Slowly, these accounts gave me a different vision, a hope for something more for myself and motherhood as a whole. I began to see a sharp contract between motherhood accounts (or even mothers I know in my personal life) who post content that contributed to "toxic mom culture" and those who were simply enjoying and sharing motherhood. It began feeling like a breath of fresh air seeing this content.
Being exposed to a DIFFERENT story of motherhood was really what I consider to be the start of my awakening.
STEP TWO: GAIN KNOWLEDGE
Now this step is likely going to be different than what you reading this will do, but it's what I tend to do next when I discover something new I'm curious about: I gain knowledge. I seek the education.
In May 2021, I enrolled in a "Motherhood Studies Practitioner" course taught by Dr. Sophie Brock. This course was transformative for me. It provided language and context for what I was feeling and seeing around me. I understood how moms got to this toxic place based on the history. (Check me out in the directory!)
This course helped me realize that this was a created system, NOT the truth about motherhood, and I could CHOOSE differently.
STEP THREE: TAKE OWNERSHIP
And that's what I did... slowly over time, I chose differently. Change takes time, practice, intention. It is hard, but it is SO possible and SO worth it.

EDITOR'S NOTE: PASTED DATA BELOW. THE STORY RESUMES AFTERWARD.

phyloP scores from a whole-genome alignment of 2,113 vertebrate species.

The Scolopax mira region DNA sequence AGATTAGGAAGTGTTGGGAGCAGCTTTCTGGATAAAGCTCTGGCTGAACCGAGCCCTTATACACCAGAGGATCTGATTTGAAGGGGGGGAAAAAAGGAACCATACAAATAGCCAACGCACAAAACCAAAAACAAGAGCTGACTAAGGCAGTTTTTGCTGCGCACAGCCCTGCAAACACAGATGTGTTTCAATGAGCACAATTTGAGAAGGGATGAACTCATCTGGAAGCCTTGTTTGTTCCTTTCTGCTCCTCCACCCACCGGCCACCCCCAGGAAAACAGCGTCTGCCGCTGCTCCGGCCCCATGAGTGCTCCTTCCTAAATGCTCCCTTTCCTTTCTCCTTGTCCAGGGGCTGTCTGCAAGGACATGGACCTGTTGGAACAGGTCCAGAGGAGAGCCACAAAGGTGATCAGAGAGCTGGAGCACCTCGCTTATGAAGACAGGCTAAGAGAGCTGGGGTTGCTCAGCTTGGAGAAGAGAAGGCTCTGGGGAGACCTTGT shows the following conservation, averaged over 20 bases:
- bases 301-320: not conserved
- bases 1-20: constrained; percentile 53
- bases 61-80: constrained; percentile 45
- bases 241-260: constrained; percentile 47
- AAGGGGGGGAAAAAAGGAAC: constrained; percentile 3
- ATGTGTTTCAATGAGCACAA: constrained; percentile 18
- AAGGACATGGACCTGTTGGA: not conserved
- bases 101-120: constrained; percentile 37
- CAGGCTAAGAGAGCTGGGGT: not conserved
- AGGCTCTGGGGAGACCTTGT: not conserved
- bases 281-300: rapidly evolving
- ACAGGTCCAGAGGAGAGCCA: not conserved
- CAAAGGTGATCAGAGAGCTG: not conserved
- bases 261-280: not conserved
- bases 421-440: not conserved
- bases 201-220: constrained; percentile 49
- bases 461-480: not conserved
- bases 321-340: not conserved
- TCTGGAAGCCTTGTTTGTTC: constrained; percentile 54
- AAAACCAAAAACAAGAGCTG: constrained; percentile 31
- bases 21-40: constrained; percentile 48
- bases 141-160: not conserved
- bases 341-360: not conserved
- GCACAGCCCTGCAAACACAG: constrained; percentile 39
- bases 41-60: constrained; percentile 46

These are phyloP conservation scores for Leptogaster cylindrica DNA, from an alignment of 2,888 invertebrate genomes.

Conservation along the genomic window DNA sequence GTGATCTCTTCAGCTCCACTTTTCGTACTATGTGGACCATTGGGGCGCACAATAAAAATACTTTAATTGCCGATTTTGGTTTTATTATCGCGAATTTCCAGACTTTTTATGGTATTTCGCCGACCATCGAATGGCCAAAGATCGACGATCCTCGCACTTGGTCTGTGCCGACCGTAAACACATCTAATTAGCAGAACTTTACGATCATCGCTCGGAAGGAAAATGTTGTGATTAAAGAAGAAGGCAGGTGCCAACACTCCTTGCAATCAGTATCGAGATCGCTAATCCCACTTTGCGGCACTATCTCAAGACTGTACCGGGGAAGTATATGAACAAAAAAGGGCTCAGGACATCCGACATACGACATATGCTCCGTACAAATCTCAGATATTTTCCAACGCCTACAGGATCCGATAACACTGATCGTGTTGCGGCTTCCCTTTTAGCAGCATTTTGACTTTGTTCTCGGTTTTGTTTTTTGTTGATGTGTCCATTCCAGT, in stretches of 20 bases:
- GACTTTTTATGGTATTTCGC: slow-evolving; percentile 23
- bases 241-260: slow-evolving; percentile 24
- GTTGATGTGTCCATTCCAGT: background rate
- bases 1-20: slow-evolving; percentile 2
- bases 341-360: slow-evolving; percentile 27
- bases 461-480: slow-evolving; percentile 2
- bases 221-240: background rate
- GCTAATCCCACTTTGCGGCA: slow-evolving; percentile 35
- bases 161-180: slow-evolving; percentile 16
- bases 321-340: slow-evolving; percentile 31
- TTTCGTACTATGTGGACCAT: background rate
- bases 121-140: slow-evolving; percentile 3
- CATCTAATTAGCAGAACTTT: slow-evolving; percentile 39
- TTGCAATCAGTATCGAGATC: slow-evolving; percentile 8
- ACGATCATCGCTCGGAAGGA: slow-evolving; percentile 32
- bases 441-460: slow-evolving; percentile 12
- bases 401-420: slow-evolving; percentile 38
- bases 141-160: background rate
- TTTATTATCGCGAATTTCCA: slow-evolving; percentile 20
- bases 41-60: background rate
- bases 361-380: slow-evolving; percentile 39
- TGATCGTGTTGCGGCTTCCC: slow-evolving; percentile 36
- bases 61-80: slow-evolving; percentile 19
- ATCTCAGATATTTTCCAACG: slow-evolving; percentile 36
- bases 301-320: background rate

Below are some of the action steps I took and ones I encourage you to make if you are serious about pulling yourself out of toxic mom cultures.
What YOU Can Do: Action Steps
1. Quiet the Noise
This step is crucially important, you HAVE to remove the inputs for a while.
This may mean deleting social media/news/articles for a month (the minimum I would suggest - I actually have a free guide and podcast episode about "phone peace"), it may mean not seeing some mom friends for a while (not staying after to chat in pick-up line or running errands during practice) or rearranging phone dates.
You have to literally get off the grid so there is space for you to breathe and allow those toxic circuits to stop. At first it will be hard, you may feel shame/guilt/blame/FOMO. Expect it. It's part of the process... but over the course of your break, you'll notice a shift.